US Seen as Slow to Join Cleanup of Earth's Air
UN wants tough standard on global warming
BONN — Somewhere amid the jargon and the acronyms lies the hope for a cleaner world.
At least since the 18th-century Industrial Revolution, humans have been linked with pollution of the natural environment. The United Nations Framework Convention on Climate Change (UNFCCC) is intended to break that link. At a just-concluded meeting here, the convention may have taken a step toward that goal.
The convention is working on an agreement to control global warming by cutting emissions of so-called greenhouse gases by the early 21st century.
The failure of the United States delegation to set forth concrete targets and timetables in its proposal drew sharp criticism here, not only from environmentalists but from other delegations, too.
The European Union claimed the high ground by setting forth a specific target: a 15 percent reduction of emissions from 1990 levels by the year 2010. But this proposal also drew fire: It is a negotiating position rather than a commitment, and it relies on trade-offs among its member states, some of which would be allowed to increase their emissions. A 40 percent allowable increase for Portugal, in particular, raised eyebrows.
"You have to wonder about these numbers," a Japanese official observes. Another delegate says the Europeans are "very hypocritical - using smoke and mirrors."
From the environmentalists to the American delegation, and even among other delegations, came expressions of concern about whether the Republican-controlled US Congress can be induced to ratify the binding agreement the UNFCCC wants to produce.
Although environmental protection is seen as popular among Americans, a US official says, "I'm worried about the US - we need to be doing more to educate our public, our children, and our grandchildren" about climate change and other such issues.
He contrasts the picture in European countries, "where all the schoolchildren know about Agenda 21, for instance," a program growing out of the 1992 UN summit on the environment in Rio de Janeiro. Some of the sharpest critics of the American delegation agree with him on this point.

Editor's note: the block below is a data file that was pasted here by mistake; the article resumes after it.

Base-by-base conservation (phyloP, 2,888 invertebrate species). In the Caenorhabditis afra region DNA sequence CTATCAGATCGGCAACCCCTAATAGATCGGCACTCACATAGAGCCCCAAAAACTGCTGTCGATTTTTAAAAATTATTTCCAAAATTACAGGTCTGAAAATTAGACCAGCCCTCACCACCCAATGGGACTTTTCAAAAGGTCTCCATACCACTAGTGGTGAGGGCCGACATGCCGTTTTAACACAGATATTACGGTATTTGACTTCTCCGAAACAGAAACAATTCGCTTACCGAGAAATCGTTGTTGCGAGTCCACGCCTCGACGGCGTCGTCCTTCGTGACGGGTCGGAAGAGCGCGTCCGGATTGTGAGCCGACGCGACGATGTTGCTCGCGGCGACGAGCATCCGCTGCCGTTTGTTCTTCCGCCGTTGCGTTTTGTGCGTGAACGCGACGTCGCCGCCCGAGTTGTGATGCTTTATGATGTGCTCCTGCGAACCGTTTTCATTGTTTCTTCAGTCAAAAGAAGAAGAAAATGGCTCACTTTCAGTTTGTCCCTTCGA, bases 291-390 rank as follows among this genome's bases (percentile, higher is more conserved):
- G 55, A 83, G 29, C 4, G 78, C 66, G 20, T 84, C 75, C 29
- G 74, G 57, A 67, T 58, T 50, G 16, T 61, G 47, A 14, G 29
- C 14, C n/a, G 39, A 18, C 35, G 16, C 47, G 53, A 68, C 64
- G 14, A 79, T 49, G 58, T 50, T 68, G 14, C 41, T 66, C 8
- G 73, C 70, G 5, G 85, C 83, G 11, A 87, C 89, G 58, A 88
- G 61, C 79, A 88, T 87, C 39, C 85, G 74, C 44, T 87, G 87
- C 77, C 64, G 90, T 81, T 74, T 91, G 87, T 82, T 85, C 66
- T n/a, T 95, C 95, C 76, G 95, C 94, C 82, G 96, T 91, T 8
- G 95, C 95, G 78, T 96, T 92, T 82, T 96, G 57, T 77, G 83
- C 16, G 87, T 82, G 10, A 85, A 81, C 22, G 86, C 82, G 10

The Bonn meeting was to agree on a text to be used as the basis for negotiations. That goal was achieved. Raul Estrada-Oyuela of Argentina, chairman of the session, pronounced himself "99 percent certain that we'll get a protocol," or binding agreement, at the summit planned for December in Kyoto, Japan.
But procedural progress is not to be confused with substantive progress.
The American delegation has put forth a detailed position ("from soup to nuts," as one senior US official puts it) on how greenhouse gases should be controlled. "What we don't have are actual numbers and time frames," he adds.
That's the problem, in the eyes of many critics. Even Ambassador Estrada-Oyuela, commenting tactfully on the remaining "differences among the countries," sounds more hopeful than confident when he says, "The US has 10 teams working on exact figures, and we expect to have numbers soon."
John Shlaes, executive director of the Global Climate Coalition, made up largely of representatives of the American oil, coal, and auto industries, says his group, too, is waiting for the numbers from Uncle Sam. He stresses the need for "solid scientific analysis" and warns, "Hasty action could bind the world's governments to agreements that aren't beneficial."
He adds, "We need to see the US analysis, and the costs in jobs and lifestyles" of any efforts to cut greenhouse-gas emissions.
Kirsty Hamilton of Greenpeace International criticizes some of the national delegations, particularly the Americans, for being too close to their fossil-fuel industries. "It's clear that what we've got is a battle for the carbon economy," she says, rather than efforts to support emerging environmentally friendly technologies.
The negotiating text agreed to here will be further refined, edited, and translated into the official languages of the UN.
As of June 1, it is to be available as the basis for two more rounds of negotiations in Bonn - one in the summer and one in the fall - as well as countless side meetings where the real deals will have to be made if a formal agreement is to be ready by December.